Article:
Like other free spirits such as Hirschman, Joseph Schumpeter, or John Kenneth Galbraith, Polanyi had relatively few graduate students, and there is no formal Polanyi “school.” Rather, a wide spectrum of thinkers found their way to him. He’s prized by social historians and economic sociologists, and his brand of inquiry fits squarely into the tradition of American institutional economics associated with John R. Commons and the great debunker of free-market cant, Thorstein Veblen. Since 1988, thanks to the efforts of his daughter Kari and her colleague Marguerite Mendell, there has been an active Karl Polanyi Institute of Political Economy, which holds regular conferences, including an anniversary event planned for this fall.

A 1982 article by the international-relations scholar John Gerard Ruggie helped rekindle interest in The Great Transformation. Ruggie, paying homage to Polanyi, refers to the great postwar social compromise as “embedded liberalism,” meaning it squared the circle of a basically capitalist (liberal) economy with plenty of social protections (embedded). A few social scientists of the first rank, including the late sociologist Daniel Bell, political historians Ira Katznelson and Jacob Hacker, and economists Joseph Stiglitz, Dani Rodrik, and Herman Daly, explicitly cite their intellectual debt to Polanyi. Paradoxically, Polanyi also appeals to some Burkean conservatives, with their regard for the social order. John Gray, a recovering Thatcherite and author of the best-selling critique of neoliberalism False Dawn: The Delusions of Global Capitalism, is effusive in his praise of Polanyi. Martin Anderson, advising Ronald Reagan on welfare reform, drew extensively (if misleadingly) on Polanyi to warn that the wrong sort of poor relief backfires. Yale political scientist and anthropologist James C. Scott, author of notable books on the failures of grandiose state projects, said in a 2010 interview that he read The Great Transformation the summer before starting graduate school, “and I think it is, in some ways, the most important book I’ve ever read. … The struggle that Polanyi points to is a struggle that we’re still engaged in.”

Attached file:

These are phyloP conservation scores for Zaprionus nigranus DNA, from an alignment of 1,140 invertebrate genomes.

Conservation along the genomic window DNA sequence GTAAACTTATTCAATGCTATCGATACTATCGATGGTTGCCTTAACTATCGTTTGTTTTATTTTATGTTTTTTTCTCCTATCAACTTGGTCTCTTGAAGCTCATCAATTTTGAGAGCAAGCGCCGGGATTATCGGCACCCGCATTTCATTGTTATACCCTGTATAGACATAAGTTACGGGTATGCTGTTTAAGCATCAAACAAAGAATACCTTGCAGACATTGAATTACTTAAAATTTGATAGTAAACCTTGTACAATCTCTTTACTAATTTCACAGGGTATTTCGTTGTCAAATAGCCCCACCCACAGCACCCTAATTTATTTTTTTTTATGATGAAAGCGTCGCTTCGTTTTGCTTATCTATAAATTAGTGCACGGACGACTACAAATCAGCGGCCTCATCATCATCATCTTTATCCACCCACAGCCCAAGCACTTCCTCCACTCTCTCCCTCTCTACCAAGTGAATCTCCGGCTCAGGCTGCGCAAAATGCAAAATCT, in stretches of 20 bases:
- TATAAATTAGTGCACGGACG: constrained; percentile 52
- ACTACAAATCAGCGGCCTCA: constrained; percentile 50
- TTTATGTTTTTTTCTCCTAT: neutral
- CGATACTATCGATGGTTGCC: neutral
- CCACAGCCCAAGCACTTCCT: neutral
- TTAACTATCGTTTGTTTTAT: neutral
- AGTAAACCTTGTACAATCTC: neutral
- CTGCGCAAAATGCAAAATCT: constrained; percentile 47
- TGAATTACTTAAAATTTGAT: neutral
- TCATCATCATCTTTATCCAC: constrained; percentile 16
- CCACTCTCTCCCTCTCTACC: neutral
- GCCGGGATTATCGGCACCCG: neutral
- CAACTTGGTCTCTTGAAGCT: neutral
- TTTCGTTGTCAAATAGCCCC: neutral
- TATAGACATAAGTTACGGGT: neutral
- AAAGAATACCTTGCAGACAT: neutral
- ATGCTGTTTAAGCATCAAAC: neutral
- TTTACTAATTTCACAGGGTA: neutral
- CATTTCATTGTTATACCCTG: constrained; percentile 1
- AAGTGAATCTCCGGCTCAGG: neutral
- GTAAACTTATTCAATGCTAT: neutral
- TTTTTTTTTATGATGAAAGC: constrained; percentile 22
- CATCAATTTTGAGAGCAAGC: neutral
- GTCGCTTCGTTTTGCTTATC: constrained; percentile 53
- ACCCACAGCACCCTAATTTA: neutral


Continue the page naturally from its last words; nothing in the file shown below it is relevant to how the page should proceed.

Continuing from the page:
At the same time, many public intellectuals working in the tradition of Polanyi don’t have him on their conceptual maps. Michael Walzer’s classic Spheres of Justice, on necessary boundaries between market and non-market institutions, is quintessential Polanyi, but Walzer never mentions him. Elinor Ostrom, a political scientist whose work on strategies to avoid environmental catastrophe—the modern tragedy of the commons—made her among the first non-economists to win the Nobel Prize in Economics, echoes Polanyi but doesn’t invoke him. In reading the works of Galbraith, the consummate historical and institutional economist of the 20th century, one searches in vain for Polanyi.

As more of us are having second thoughts about the second coming of the primal market, it is as if Polanyi is somewhere in the ether. Rereading Polanyi at a time when events vindicate his vision, one has to be struck with the eerie contemporary ring. Polanyi is startlingly 21st-century in addressing how the private rule of global finance puts public policy in a straitjacket. Back in the era of the gold standard, if a government tried to combat unemployment, Polanyi wrote, “any governmental measure that caused a budgetary deficit might start a depreciation of the currency.” That analysis could describe contemporary Argentina or Indonesia, except that the discipline of today’s bond market is even more relentless than the classical gold standard.